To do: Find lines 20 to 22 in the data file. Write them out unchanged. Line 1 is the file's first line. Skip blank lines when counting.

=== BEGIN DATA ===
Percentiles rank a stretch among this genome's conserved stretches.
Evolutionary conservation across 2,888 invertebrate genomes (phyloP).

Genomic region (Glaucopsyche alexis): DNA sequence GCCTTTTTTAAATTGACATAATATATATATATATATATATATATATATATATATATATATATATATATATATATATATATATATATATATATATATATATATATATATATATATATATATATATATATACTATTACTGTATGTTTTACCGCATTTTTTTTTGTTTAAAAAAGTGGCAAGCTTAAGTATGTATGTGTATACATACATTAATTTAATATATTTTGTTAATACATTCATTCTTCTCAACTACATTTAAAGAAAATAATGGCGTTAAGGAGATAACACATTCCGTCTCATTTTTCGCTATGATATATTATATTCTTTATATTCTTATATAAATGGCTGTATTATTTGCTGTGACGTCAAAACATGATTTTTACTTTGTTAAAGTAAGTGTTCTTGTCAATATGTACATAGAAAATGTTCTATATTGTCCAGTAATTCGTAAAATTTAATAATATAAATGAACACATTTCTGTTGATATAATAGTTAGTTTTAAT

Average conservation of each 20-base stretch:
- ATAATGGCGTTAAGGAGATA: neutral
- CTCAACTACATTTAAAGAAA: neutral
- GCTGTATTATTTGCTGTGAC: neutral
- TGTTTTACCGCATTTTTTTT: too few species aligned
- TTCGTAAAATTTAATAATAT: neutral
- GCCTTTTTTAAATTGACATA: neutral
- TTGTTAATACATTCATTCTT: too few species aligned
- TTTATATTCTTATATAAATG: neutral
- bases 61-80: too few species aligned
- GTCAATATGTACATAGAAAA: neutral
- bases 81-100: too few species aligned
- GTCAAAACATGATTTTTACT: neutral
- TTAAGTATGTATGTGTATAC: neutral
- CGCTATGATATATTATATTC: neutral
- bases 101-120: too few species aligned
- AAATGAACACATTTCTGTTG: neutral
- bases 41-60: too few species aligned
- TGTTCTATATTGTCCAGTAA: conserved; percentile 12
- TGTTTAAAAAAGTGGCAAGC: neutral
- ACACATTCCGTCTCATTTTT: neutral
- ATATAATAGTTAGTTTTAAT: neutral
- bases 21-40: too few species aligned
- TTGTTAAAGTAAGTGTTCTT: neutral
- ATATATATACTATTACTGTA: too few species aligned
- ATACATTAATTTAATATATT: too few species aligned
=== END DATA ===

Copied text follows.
- AAATGAACACATTTCTGTTG: neutral
- bases 41-60: too few species aligned
- TGTTCTATATTGTCCAGTAA: conserved; percentile 12